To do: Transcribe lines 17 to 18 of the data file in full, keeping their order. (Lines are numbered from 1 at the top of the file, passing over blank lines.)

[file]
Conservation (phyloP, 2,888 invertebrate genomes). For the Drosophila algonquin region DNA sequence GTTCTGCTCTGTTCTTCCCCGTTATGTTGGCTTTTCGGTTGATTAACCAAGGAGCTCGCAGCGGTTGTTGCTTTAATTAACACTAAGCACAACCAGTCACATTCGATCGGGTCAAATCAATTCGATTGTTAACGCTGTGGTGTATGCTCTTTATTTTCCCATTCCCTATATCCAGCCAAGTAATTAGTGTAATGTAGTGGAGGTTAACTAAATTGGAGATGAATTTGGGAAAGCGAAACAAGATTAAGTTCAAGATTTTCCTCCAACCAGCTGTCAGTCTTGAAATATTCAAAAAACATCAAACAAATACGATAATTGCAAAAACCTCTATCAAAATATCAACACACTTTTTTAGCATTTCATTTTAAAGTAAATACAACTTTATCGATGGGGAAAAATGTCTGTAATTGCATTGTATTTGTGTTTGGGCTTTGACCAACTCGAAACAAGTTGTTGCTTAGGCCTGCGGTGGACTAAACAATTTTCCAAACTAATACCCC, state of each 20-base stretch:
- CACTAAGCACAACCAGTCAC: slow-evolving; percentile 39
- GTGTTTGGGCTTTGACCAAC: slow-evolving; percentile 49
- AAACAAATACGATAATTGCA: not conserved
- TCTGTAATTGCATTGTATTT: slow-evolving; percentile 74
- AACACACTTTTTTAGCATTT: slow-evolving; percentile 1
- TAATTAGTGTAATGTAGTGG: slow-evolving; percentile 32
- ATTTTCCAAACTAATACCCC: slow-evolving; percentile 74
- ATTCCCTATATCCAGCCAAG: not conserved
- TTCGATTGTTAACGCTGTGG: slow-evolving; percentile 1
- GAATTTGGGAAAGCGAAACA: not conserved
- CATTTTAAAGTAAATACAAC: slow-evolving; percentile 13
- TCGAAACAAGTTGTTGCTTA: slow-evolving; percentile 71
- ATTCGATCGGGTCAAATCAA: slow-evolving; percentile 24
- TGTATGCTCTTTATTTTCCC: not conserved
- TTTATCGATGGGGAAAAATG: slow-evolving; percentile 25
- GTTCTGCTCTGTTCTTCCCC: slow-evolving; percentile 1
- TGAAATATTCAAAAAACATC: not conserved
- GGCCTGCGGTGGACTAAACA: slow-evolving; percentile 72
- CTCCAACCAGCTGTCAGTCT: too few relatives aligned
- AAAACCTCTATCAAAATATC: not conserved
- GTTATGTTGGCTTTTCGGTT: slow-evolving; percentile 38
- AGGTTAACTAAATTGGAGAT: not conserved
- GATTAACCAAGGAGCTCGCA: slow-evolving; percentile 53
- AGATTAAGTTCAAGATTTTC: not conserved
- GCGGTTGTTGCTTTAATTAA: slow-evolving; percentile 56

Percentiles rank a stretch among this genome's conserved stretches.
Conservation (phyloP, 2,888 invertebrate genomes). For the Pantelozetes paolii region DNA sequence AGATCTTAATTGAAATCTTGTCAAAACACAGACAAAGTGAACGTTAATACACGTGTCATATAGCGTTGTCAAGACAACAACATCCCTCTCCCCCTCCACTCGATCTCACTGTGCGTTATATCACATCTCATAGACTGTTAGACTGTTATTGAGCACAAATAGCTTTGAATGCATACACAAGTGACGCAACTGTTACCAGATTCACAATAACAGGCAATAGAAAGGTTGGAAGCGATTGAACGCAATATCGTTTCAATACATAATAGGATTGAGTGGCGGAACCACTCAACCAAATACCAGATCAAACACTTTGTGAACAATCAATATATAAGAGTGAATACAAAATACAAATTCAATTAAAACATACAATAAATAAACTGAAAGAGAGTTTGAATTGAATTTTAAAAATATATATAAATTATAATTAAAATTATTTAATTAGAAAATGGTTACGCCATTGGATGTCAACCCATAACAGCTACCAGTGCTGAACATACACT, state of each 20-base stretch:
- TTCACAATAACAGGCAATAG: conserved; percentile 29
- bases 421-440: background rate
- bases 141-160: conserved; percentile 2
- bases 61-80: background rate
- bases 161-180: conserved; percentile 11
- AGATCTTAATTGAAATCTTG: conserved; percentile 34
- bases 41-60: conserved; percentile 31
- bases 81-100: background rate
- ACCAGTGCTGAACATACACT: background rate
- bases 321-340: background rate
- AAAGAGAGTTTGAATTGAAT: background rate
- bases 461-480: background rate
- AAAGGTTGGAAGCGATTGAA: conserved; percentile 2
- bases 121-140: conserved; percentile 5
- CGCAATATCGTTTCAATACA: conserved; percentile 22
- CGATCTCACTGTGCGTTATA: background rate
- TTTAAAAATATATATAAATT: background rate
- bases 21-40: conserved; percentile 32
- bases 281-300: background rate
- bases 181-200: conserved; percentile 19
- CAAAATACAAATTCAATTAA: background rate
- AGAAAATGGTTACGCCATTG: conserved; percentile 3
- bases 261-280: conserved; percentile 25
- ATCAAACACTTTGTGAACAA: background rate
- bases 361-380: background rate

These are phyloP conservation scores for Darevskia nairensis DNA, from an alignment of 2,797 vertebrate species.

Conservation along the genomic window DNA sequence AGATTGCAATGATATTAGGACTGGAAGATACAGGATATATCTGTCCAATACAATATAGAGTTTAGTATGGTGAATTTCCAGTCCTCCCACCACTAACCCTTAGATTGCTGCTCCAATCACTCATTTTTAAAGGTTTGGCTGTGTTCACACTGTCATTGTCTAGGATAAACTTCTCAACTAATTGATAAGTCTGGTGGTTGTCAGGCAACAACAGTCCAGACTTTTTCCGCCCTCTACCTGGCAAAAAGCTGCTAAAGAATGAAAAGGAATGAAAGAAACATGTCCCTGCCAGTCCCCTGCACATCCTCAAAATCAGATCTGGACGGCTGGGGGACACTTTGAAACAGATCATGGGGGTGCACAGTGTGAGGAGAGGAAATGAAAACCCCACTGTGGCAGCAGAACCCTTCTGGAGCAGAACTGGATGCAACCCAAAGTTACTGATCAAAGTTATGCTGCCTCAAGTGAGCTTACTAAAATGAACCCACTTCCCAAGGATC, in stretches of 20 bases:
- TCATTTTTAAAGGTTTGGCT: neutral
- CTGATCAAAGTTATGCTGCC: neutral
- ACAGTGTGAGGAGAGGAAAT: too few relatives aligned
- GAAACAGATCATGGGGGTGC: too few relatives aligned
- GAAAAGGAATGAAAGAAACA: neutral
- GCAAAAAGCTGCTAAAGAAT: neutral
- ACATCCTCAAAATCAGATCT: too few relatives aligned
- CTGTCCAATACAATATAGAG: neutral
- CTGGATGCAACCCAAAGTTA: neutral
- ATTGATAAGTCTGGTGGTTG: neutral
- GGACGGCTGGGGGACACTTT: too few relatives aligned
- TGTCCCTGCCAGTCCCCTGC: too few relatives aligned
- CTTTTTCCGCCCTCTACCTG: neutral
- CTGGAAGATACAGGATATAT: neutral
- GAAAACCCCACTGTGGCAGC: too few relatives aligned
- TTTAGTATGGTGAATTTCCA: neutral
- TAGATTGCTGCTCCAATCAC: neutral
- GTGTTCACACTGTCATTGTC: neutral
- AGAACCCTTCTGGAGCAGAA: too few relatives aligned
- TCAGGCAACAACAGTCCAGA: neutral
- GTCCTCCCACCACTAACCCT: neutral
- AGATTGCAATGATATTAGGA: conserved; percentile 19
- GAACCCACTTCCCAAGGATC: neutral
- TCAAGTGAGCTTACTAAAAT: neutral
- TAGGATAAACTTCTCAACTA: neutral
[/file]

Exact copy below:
- GTTCTGCTCTGTTCTTCCCC: slow-evolving; percentile 1
- TGAAATATTCAAAAAACATC: not conserved